Internet and Social Media

Ireland’s Data Protection Commission has referred TikTok to the European Data Protection Board to decide if the video sharing app violated the EU GDPR by allegedly mishandling children’s data. Politico has more information here.

Data privacy and data protection

The HawkTalk blog explains how the Digital Protection and Digital Information (No.2) Bill (DPDI (No 2) Bill) overturns the third-party direct marketing rules in relation to data subject’s consent that have applied since the DPA1984, with the effect that third-party marketeers will be able to lawfully rely on legitimate interest for such marketing.

Colchester City Council has accused the outsourcing company Capita of “unsafe storage of personal data” following a data breach. Colchester council said Capita “failed to maintain the necessary standards for data protection” after files containing benefits data from 2019-20 and 2020-21 were found on a unsecured Amazon Data Bucket controlled by the outsourcer. The council is “considering what further action may be appropriate,” the Financial Times reports.

The Information Commissioner’s Office (ICO) has reprimanded Plymouth City Council and Norfolk County Council for failing to respond to the public when asked for personal information held about them – known as a Subject Access Request (SAR). Both councils repeatedly failed to meet the legal deadline of one to three months for responding to a SAR. The ICO has issued a reprimand to both councils, instructing them to take steps to ensure that the public receive their personal information within the statutory period.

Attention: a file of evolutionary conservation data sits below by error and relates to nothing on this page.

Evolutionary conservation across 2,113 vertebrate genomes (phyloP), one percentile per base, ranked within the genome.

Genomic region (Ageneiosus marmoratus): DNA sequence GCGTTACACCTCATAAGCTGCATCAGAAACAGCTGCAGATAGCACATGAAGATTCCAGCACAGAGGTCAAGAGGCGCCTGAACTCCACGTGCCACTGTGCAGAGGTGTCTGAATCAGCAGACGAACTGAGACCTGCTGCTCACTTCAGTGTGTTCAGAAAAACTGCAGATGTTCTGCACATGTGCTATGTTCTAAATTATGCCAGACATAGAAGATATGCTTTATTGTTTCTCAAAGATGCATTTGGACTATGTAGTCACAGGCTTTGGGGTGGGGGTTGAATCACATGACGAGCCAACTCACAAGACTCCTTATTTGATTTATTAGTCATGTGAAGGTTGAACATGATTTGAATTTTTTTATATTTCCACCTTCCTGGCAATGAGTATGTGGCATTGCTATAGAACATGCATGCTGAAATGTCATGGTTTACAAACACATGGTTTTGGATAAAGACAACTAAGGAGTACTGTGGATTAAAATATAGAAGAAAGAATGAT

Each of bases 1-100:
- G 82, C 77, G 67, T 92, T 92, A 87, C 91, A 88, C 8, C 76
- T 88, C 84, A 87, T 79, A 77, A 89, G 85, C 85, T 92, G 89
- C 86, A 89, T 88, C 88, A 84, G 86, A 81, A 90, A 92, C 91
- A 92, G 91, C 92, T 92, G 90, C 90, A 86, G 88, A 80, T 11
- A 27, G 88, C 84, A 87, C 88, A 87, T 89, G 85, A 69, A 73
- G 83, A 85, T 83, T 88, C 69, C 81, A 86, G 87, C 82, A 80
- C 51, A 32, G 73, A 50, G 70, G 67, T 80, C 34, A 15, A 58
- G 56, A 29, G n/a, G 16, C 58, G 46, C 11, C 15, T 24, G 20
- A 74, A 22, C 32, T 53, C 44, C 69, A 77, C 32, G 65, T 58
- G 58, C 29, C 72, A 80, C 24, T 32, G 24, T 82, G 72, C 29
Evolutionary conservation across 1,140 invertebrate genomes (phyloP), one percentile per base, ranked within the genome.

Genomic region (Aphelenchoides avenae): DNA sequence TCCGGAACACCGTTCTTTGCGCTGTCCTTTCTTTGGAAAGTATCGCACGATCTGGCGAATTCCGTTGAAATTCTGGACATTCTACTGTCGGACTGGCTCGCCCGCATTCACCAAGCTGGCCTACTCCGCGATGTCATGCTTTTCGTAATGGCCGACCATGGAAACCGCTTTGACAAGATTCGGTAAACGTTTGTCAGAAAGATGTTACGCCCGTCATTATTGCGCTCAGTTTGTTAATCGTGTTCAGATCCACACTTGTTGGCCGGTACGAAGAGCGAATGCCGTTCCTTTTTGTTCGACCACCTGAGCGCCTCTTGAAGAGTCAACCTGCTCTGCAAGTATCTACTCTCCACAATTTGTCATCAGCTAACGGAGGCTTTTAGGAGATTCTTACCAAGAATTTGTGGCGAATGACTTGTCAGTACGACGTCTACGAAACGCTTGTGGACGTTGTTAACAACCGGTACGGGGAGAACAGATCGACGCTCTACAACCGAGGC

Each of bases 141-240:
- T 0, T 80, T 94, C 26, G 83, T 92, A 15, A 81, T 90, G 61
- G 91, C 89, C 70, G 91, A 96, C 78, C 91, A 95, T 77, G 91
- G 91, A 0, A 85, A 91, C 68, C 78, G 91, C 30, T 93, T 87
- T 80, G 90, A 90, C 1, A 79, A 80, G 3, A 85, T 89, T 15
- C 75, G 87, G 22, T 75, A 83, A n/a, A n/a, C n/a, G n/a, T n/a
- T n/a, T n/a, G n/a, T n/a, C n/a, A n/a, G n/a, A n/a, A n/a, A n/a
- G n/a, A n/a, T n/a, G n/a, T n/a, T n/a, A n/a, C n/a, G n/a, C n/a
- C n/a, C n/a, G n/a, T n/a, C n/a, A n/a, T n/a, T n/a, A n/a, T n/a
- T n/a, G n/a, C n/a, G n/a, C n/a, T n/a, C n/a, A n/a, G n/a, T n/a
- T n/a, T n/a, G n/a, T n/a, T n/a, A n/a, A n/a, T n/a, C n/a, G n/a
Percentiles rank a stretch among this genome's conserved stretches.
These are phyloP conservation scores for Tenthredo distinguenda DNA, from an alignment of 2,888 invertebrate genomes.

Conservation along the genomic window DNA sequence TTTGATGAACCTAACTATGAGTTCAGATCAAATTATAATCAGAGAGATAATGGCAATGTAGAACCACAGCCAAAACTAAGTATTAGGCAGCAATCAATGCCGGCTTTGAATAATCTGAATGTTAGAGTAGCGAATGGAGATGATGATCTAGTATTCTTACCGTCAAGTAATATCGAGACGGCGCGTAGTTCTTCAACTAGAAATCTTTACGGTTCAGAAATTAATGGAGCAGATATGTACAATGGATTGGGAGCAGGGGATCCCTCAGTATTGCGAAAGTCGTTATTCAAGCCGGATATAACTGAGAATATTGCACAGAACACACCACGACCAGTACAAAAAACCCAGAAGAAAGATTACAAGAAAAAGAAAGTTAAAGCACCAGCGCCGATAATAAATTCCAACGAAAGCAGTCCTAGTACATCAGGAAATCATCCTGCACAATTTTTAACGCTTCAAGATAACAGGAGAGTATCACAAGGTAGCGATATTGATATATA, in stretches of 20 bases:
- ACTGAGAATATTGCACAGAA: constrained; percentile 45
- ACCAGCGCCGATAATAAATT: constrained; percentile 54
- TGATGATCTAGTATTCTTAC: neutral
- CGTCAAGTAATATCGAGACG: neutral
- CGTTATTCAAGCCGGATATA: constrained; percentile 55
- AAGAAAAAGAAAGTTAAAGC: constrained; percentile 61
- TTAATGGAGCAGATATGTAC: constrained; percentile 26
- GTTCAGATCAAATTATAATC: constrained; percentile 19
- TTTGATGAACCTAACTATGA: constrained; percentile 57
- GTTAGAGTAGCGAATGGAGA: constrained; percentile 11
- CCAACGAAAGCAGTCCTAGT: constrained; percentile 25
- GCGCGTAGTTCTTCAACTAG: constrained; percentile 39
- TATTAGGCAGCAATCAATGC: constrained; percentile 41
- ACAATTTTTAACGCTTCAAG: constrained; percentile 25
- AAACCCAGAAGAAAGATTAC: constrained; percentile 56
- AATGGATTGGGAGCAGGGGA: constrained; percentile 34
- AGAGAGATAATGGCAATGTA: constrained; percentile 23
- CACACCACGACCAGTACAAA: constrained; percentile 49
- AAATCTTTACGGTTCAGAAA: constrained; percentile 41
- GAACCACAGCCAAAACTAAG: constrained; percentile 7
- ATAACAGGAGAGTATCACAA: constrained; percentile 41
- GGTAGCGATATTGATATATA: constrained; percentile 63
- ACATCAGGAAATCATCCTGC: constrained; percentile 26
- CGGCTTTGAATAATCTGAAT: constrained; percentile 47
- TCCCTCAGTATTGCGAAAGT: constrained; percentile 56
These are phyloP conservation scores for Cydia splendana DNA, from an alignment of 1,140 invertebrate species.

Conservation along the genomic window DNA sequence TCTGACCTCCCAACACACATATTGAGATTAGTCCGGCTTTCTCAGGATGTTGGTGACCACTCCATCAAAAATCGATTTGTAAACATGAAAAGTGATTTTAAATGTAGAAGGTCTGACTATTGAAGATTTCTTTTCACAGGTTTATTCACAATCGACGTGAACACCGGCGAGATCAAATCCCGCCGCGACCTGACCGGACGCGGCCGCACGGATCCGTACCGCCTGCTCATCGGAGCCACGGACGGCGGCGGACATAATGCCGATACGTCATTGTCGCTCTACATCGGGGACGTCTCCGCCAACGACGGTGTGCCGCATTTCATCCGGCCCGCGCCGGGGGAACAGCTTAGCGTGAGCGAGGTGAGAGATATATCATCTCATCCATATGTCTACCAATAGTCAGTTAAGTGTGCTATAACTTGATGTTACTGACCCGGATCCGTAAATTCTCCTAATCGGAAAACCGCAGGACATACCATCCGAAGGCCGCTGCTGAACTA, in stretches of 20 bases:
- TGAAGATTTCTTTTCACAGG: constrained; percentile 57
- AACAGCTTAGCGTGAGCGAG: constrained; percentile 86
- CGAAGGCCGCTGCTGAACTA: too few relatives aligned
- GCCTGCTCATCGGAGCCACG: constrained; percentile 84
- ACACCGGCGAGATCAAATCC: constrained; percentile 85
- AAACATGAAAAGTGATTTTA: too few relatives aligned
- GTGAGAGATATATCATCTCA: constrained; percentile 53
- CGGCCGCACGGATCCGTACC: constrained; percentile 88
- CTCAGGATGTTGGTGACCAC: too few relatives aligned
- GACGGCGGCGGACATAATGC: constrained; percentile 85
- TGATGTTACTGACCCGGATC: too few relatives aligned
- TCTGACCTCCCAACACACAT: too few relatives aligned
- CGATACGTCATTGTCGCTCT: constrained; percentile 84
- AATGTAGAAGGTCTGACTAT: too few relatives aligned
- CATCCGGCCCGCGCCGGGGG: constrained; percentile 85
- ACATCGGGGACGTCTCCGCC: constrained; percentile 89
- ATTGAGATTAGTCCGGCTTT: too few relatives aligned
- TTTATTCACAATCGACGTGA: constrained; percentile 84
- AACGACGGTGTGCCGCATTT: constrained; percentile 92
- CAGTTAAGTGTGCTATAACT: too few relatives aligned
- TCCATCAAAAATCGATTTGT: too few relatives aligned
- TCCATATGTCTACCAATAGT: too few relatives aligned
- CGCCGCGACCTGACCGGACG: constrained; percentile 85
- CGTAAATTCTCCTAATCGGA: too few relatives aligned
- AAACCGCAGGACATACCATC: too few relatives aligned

The Biometrics and Surveillance Camera (BSC) Commissioner has raised concerns around a lack of provisions for certain biometrics and “non-data protection issues” related to public space surveillance within the DPDI (No 2) Bill. Interim findings of an independent analysis commissioned by the BSC department “suggest that there may be significant gaps were the Bill to proceed in its current form.”


Statements in open court and apologies

On 16 May 2023, a statement in open court was read in resolution of the defamation case Campbell v MGN Limited QB-2020-003829. MGN has agreed to pay “a significant sum” in damages to royal commentator Lady Colin Campbell over an article that claimed she went on TV to defend Jeffrey Epstein’s “right to rape children”. In truth Campbell had appeared on talk show Good Morning Britain and said “The offence with which [Epstein] was charged and for which he was imprisoned, was ‘soliciting prostitution from minors’. That is not the same thing as paedophilia. Soliciting prostitution from minors. Prostitution.” MGN published a correction and apology to Campbell, saying: “We accept that it was entirely wrong to accuse her of having appeared on the programme to defend Jeffrey Epstein or his ‘right to rape children’ or to misquote her. The Press Gazette has more information here.